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From the Mouth of the Whale
 
 

From the Mouth of the Whale [Kindle Edition]

Sjon , Victoria Cribb
3.9 out of 5 stars  See all reviews (7 customer reviews)

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Review

Every now and then a writer changes the whole map of literature inside my head. The most recent has been the Icelander Sjón, whose work is unlike anything I had read, and very exciting ... I think of Icelanders as erudite, singular, tough, and uncompromising. Sjón is all these things, but he is also quicksilver, playful and surreal ... [Sjón] has changed the way I see things.' --A.S. Byatt, The New York Review of Books

Shortlisted --International IMPAC Dublin Literary Prize 2013
and
Shortlisted --The Independent Foreign Fiction Prize 2012

Hallucinatory, lyrical and by turn comic and tragic-an extraordinary novel. --Hari Kunzru

'Sjon is the trickster that makes the world; and he is achingly brilliant... strange and wonderful, an epic made mad, made extraordinary.' --Junot Diaz

Sjón is a poet, and the aesthetic excitement is his own. He is an extraordinary and original writer. And his translator, Victoria Cribb, is also extraordinary in her rendering of the roughness and the elegance, the clarity and the oddity of this splendid book. --A.S. Byatt, Guardian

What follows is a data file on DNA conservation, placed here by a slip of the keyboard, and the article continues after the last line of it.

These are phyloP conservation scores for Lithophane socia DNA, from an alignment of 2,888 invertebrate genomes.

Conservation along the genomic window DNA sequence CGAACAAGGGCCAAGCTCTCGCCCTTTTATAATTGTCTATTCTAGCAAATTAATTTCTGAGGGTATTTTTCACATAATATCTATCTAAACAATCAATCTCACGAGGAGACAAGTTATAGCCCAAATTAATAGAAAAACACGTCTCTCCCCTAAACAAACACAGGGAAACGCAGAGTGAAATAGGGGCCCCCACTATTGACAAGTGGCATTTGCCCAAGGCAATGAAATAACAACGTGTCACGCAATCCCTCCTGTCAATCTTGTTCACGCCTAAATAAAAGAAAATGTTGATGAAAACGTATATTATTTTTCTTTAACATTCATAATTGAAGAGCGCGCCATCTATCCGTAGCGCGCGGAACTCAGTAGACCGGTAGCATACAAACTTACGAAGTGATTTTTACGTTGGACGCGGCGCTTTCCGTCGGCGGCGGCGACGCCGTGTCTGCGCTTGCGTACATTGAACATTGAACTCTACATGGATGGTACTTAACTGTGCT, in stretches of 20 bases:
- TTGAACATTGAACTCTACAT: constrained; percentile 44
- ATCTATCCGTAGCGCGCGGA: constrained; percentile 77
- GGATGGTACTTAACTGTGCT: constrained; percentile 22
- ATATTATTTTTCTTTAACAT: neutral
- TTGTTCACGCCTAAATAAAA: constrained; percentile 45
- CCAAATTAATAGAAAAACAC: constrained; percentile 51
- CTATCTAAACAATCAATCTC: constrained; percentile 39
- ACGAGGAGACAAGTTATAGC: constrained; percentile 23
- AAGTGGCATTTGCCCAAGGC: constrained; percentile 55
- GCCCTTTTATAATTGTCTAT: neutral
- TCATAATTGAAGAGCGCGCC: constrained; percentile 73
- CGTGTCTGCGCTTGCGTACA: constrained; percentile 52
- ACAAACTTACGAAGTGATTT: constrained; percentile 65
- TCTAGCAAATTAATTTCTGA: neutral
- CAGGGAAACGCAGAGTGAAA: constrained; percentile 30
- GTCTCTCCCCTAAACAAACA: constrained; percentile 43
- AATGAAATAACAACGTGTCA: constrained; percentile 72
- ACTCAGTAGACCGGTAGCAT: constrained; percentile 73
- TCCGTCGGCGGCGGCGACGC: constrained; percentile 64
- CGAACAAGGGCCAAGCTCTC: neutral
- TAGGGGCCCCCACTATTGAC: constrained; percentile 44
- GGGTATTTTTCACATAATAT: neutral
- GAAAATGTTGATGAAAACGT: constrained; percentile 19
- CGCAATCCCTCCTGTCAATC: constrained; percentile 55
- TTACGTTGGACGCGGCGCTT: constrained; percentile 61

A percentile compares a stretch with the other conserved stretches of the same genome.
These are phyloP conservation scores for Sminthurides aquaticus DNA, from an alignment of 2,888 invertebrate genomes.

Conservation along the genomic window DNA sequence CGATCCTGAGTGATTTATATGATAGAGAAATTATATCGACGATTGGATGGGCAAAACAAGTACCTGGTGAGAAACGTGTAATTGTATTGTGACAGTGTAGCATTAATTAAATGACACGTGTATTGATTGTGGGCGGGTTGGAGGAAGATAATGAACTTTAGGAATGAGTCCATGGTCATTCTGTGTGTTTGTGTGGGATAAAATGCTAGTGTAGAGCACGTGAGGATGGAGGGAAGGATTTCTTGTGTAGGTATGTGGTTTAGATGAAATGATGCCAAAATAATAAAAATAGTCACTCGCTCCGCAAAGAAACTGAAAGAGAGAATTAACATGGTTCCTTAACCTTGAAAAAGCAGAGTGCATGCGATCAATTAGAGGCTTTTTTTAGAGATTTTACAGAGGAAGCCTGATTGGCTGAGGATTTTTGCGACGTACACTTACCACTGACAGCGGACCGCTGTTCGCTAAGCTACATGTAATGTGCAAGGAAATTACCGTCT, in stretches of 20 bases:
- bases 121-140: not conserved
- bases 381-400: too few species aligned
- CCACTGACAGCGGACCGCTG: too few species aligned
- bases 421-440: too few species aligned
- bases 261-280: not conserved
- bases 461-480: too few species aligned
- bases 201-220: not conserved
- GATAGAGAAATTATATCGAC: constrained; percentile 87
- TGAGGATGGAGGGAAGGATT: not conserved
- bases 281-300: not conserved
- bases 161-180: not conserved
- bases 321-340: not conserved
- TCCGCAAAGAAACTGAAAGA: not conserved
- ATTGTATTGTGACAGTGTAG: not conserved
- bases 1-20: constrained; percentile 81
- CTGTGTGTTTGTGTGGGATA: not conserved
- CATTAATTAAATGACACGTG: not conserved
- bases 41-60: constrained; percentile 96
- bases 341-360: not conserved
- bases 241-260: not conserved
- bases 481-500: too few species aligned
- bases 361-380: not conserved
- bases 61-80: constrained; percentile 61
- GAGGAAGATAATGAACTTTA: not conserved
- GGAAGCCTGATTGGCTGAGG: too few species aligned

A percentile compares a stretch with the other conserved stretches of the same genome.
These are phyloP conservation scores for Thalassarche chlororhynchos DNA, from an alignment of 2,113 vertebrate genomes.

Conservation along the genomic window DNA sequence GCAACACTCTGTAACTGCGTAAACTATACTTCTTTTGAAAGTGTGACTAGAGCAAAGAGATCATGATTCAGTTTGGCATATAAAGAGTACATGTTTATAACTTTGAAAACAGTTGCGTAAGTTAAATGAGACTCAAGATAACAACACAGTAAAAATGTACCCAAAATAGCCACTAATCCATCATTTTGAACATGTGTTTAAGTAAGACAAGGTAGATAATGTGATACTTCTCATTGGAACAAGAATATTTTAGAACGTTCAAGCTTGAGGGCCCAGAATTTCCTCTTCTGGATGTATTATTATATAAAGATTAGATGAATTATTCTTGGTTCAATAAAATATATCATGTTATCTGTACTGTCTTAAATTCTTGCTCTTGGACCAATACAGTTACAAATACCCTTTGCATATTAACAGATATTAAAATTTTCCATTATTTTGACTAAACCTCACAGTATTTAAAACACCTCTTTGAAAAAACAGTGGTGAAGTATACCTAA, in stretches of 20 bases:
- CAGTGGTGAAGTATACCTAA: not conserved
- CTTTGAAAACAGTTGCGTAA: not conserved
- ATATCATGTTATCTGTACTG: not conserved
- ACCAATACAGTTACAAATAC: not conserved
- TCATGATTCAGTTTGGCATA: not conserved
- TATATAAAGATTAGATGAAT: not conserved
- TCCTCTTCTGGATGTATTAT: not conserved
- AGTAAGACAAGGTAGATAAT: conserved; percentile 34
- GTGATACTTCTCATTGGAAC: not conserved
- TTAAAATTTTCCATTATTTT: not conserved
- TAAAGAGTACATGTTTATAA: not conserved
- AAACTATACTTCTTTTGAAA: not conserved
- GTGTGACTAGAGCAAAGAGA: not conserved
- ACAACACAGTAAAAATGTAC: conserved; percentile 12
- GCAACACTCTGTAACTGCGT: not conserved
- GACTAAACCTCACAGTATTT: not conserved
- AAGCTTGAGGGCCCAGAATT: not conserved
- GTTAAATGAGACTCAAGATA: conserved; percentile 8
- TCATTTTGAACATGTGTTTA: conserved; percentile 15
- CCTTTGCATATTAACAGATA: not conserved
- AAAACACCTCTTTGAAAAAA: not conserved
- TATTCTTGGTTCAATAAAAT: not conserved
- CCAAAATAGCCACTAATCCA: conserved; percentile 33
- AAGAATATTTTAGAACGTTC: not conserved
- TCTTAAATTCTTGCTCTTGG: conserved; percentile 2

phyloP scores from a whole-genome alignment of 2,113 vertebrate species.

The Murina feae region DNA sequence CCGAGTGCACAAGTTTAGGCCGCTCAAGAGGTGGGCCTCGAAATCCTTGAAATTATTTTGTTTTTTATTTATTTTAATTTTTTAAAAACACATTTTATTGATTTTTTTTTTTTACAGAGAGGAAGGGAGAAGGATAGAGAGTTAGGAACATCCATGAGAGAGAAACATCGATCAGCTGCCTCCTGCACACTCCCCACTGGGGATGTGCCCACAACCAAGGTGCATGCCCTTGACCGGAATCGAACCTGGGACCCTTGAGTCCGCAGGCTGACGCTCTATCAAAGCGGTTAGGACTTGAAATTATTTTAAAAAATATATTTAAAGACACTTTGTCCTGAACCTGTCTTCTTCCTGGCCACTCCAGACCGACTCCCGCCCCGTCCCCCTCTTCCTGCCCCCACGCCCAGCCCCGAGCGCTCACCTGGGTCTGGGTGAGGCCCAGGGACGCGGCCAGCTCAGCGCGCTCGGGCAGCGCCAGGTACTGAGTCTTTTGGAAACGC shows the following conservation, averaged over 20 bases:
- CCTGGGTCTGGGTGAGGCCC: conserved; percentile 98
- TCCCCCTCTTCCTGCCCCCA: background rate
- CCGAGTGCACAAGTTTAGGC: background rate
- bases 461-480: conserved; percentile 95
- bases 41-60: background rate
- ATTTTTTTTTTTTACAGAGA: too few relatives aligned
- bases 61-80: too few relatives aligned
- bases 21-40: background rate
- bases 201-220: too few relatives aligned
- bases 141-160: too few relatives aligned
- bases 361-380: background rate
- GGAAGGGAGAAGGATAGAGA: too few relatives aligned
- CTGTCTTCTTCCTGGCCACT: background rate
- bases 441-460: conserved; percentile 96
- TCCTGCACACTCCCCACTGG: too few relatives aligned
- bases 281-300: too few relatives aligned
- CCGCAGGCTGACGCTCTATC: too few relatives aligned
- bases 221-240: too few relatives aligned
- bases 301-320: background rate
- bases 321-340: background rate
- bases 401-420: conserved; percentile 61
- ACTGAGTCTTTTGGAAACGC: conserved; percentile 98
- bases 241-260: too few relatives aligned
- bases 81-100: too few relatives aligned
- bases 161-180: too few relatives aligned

The narrative is kaleidoscopic and mesmerizing, comic and poignant by turns. Victoria Cribb s translation brilliantly captures these multiple changes in tone and scene. Switching between the language of the learned, both superstitious and scientific, the invective directed at Jónas s enemies, ghost-laying poetry, and the dim twilight portents of the original Icelandic title which unsettle man and nature, the surrealism of Sjón s earlier writings has here been harnessed to an urgent ethical interrogation of what remains when community is destroyed, the truth-teller is exiled and when learning becomes suspect. From the Mouth of the Whale should open up a world of Icelandic writing beyond the crime novel and Reykjavik-based stories of disaffected urban youth, a world of nature and of ideas, which stands comparison with the Iceland of the Nobel Prize laureate Halldór Laxness. --Carolyne Larrington TLS

Sjón writes like a madman. His novel is by turns wildly comic and incandescent, elegant and brittle with the harsh loneliness of a world turned to winter. --Washington Post

Sjón recreates a lost world of ignorance, superstition and sheer beastliness. Jonas' s dry, lucid, witty voice makes this peculiar novel surprisingly enjoyable. --The Times